The college has warned MRAC’s proposed removal of initial telehealth consults with specialists from the MBS will come at a massive cost.
Removing initial telehealth consults with specialists from the MBS will cripple an already struggling healthcare system and impact the most vulnerable members of the community, the Royal Australasian College of Physicians has warned.
In a submission to the MBS Review Advisory Committee (MRAC) the RACP said ensuring equitable and timely access to specialist care was central to the RACP position on telehealth arrangements.
And the RACP said the present telehealth arrangements did not fully support telehealth use in ways that promoted optimal patient outcomes and equity of access.
The AMA has also rejected a draft recommendation from MRAC that would see the removal of Medicare funding for initial telehealth consultations with non-GP specialists. It says the recommendation represents outdated thinking and would seriously limit patient access to essential healthcare, particularly for vulnerable patients and those living outside of large population centres.
RACP President Dr Jacqueline Small said restricting initial consults with specialists to face-to-face only would have “serious impacts for patients”.
“Forcing patients to meet face-to-face with a physician for an initial consult would be a huge barrier for those who have to travel long distances,” she said.
“Almost a third of the Australian population are based in rural and remote areas where access to health care is already poor or sometimes non-existent.”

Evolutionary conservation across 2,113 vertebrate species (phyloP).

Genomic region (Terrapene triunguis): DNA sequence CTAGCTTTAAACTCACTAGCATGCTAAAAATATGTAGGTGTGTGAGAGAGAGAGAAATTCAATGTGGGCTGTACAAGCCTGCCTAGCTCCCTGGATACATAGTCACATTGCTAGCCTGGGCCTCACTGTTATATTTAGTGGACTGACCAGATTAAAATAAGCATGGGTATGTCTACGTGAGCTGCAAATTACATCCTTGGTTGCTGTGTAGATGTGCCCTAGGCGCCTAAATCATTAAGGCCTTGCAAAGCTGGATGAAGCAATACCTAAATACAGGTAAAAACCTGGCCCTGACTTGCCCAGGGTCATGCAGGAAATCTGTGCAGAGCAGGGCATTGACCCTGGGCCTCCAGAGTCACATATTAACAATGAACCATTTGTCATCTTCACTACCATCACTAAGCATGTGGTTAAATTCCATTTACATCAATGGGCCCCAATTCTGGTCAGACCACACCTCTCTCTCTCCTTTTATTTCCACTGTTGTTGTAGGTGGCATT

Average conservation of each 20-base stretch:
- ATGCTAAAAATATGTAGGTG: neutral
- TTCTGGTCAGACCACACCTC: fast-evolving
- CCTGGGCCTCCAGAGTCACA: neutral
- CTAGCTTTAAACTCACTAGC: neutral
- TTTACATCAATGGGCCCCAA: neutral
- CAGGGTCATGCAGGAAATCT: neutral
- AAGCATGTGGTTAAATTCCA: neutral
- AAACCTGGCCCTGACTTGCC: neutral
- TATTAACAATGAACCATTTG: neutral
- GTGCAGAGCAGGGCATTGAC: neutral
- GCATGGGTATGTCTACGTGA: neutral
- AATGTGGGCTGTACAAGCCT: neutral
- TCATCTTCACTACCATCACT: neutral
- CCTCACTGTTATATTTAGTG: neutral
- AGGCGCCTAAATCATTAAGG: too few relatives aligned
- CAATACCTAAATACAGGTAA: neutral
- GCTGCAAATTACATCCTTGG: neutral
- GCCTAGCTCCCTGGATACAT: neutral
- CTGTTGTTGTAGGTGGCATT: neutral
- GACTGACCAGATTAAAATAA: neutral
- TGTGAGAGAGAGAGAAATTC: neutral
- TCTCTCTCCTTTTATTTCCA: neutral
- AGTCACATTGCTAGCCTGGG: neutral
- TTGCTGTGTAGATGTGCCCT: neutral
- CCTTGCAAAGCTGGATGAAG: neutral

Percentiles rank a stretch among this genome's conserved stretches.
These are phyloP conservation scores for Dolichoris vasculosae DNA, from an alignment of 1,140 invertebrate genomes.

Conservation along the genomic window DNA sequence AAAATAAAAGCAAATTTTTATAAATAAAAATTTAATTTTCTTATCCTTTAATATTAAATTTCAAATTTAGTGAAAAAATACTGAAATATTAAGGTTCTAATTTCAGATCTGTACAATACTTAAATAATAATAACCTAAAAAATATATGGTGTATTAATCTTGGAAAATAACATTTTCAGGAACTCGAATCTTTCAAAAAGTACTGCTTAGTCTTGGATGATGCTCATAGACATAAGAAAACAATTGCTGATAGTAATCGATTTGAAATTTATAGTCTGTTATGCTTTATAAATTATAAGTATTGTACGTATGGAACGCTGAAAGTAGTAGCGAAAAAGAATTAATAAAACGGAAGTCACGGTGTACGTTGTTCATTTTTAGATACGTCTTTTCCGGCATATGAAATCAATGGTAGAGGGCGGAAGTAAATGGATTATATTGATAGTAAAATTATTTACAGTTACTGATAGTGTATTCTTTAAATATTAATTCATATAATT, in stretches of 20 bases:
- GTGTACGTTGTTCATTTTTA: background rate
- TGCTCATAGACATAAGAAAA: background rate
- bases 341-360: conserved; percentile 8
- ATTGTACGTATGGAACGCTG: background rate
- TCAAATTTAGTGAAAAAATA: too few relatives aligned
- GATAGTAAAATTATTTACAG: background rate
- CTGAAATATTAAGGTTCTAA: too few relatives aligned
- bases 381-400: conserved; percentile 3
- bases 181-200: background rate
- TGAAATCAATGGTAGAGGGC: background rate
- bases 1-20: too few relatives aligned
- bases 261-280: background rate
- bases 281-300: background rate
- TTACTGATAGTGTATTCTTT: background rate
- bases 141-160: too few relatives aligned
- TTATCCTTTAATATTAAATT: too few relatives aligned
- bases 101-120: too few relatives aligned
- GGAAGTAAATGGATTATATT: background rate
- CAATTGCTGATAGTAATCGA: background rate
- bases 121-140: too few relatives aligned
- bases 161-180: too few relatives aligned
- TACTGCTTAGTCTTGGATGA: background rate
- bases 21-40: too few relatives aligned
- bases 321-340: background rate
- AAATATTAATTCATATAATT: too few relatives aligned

Dr Small said the RACP wanted to see the Australian government restore the full scope of phone-based specialist consults and retain current video-based initial specialist consults.
“It’s not just about rural and remote patients. There are many other considerations and types of patients who will be negatively impacted by requiring in-person initial consults, including patients with physical limitations, patients with neurological issues, palliative care patients and those in aged care facilities,” she said.
“The MRAC recommendations fall short of their potential to make Australia a place where access to healthcare is not based on one’s postcode, but on the level of need of the patient.”
Telehealth consults (including phone and video) were proven to be effective not only at providing quality health consultations, but for easing barriers to specialist care access for vulnerable patients, said Dr Small.
“The reality is that many specialists operate in large geographical areas, but having access to phone- and video -based specialist consults can help bridge the gap for rural and remote health care,” she said.
And if the MRAC recommendations were adopted, she said the RACP wanted clear guidelines for exemptions, including geographical distance or patient factors, to ensure that the changes did not further disadvantage Australians and their right to healthcare.
“The RACP supports the recommendation to reinstate specialist phone consults for MBS item 116, which it has been calling for, but strongly opposes the proposed change to restrict initial specialist consults to only in-person consultations,” she said.
“The RACP is committed to improving health outcomes for all Australians, and equitable and timely access via telehealth is an important step toward ensuring everyone can get the services they need.”
Public submissions to the MRAC review of telehealth services ended earlier this month. According to its latest communique, finalised recommendations are due to be handed to the federal government by the end of the year.